Created By: Earnest on June 3, 2013 Last Edited By: Earnest on September 17, 2013
Troped

Crown of Horns (Bump for hats)

Sovereignty conveyed through stag's antlers.

Name Space:
Main
Page Type:
Trope

This is a Costume Trope where someone with authority wears a crown or helmet made of (or made to resemble) an animal's horns. Typically the character is a royal, though warlords are fans of this fashion statement too, creating fearsome and garish horned helmets.

This is often an in-universe Invoked Trope, with characters trying to look similar to The Marvelous Deer, Horned Humanoid or even Beast Man. Just as often the horned animal in question is associated with authority or rulership by the wearer. As the page pic shows stags are often used, though bulls come a close second and basically any horned animal or mythical beast is fair game.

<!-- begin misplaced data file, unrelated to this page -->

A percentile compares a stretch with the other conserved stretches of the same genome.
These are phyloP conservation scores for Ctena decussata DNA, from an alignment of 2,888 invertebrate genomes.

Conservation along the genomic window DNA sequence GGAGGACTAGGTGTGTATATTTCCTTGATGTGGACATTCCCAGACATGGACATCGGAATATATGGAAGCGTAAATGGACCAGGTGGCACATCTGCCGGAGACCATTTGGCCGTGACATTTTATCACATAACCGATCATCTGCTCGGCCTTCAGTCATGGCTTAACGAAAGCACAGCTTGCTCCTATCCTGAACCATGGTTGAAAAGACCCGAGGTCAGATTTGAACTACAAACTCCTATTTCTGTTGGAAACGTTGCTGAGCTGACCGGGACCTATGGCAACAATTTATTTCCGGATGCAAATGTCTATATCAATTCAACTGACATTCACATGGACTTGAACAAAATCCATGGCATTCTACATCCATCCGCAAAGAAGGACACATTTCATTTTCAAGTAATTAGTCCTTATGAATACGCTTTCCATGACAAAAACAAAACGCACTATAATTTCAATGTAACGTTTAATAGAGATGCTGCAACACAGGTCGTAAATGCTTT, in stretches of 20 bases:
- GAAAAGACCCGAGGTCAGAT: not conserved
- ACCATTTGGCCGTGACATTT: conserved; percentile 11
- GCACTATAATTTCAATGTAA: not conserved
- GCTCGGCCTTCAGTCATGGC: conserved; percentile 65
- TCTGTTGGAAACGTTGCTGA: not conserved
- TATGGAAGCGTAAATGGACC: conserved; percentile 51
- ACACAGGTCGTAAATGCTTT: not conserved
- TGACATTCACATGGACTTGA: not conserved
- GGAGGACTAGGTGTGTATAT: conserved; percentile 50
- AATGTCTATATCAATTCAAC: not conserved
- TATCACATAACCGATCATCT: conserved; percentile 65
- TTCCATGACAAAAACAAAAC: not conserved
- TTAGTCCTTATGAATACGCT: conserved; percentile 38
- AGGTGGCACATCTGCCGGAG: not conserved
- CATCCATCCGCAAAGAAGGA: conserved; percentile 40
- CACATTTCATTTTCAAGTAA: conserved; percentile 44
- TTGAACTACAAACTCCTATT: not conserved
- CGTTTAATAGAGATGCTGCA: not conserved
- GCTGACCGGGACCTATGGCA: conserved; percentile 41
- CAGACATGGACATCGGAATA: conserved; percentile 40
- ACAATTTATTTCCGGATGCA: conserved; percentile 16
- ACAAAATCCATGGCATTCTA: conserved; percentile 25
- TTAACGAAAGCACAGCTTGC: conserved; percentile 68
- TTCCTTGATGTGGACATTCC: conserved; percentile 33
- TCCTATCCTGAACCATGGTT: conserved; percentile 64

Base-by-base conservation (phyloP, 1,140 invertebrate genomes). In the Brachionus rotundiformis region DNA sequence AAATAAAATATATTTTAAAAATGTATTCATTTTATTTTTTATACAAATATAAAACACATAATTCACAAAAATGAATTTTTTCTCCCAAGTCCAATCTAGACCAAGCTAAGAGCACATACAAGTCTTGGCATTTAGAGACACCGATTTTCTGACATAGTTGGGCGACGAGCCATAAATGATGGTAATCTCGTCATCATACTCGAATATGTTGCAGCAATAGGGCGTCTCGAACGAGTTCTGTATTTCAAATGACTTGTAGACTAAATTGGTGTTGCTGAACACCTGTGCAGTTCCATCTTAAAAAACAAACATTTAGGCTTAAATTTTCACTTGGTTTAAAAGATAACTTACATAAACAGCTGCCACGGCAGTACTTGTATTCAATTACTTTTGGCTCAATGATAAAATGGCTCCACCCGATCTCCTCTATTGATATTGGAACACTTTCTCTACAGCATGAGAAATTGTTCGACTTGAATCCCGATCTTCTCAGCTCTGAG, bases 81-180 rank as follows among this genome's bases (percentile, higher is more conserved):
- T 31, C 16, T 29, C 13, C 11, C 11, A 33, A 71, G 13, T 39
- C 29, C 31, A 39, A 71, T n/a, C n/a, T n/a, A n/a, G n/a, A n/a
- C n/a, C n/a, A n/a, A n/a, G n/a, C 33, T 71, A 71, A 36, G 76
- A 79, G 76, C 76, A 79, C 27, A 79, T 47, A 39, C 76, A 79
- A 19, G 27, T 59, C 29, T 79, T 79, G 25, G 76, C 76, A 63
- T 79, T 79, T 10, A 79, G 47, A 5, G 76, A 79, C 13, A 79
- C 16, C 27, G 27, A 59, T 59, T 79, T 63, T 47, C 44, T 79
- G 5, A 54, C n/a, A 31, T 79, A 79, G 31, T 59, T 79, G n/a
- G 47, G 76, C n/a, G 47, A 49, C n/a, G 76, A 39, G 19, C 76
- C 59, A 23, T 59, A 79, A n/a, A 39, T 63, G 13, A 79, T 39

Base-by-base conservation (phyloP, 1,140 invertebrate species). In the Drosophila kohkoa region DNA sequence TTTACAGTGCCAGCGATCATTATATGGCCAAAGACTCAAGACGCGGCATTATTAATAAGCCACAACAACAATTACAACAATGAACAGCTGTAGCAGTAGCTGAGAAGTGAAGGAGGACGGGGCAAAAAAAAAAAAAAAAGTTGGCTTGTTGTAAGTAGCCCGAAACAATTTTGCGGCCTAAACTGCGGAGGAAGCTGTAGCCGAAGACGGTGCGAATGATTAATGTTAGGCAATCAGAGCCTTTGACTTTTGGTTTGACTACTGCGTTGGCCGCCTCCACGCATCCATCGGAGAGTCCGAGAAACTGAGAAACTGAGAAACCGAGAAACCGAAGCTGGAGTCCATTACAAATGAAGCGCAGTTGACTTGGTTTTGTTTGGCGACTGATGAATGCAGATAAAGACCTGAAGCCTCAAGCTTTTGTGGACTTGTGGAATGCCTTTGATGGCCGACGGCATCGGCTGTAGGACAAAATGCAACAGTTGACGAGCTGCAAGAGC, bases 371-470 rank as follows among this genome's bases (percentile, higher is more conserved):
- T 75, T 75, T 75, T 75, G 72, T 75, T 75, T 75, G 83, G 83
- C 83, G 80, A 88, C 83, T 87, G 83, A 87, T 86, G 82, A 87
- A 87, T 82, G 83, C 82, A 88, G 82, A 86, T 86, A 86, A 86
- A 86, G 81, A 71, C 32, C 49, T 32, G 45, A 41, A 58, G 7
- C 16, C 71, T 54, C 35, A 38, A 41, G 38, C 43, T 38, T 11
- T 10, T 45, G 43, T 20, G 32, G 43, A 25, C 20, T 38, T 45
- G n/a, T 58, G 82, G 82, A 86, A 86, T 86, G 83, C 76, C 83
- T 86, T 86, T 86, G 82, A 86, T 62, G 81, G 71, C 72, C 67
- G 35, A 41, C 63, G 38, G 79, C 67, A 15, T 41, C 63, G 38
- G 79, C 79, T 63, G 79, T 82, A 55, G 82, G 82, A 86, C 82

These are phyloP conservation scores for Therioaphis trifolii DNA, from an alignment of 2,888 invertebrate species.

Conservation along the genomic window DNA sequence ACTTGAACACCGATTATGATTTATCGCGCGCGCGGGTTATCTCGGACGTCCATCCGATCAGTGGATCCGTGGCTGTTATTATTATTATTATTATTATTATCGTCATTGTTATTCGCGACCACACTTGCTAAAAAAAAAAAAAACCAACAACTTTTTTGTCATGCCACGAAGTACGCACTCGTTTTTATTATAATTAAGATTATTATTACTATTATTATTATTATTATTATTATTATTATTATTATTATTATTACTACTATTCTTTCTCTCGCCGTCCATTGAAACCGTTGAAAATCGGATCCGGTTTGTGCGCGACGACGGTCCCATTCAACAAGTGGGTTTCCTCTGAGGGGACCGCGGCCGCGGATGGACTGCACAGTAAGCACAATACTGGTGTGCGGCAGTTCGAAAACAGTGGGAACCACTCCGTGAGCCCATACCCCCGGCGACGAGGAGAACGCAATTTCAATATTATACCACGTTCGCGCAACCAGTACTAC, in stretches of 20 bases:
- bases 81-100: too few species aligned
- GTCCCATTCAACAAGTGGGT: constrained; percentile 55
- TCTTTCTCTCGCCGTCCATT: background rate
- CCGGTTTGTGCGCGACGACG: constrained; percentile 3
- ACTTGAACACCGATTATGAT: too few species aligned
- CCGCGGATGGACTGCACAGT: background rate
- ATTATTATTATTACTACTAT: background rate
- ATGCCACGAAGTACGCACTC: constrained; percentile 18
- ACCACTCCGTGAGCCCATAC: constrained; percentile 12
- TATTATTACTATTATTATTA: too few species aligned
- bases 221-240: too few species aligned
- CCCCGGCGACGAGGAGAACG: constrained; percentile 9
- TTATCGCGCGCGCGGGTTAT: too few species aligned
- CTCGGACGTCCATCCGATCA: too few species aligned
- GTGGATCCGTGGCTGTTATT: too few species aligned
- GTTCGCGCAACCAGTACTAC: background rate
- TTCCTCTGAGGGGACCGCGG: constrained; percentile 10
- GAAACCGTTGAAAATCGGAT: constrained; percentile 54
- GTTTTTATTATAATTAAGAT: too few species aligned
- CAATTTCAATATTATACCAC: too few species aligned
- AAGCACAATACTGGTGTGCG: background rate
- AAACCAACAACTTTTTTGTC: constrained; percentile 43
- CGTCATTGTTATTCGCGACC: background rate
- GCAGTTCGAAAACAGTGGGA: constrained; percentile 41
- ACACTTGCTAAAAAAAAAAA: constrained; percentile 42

That said, demon styled horns are a pretty big clue that the wearer is evil. Often there's an aversion where the horns are used as a sign of cuckoldry, which is traditionally represented by "putting the horns" on a man, or even literally growing horns in some plays.

Compare Horny Vikings.

Not to be confused with a "crown of thorns."


Examples:

Literature
  • The Chronicles of Prydain novel The Book of Three. The chief villain is the Horned King, who wears a mask made out of a human skull with great antlers rising in cruel curves. He is a warlord who is Arawn's champion and the War Leader of Annuvin.
  • The Erlking, the wyldfae lord of goblins from The Dresden Files wears a helmet adorned with a massive brace of antlers.
  • In Lammas Night by Katherine Kurtz, the coven's male leader wears a horned crown for rituals, to symbolize the Horned God. Religious authority rather than secular/noble, but it might be close enough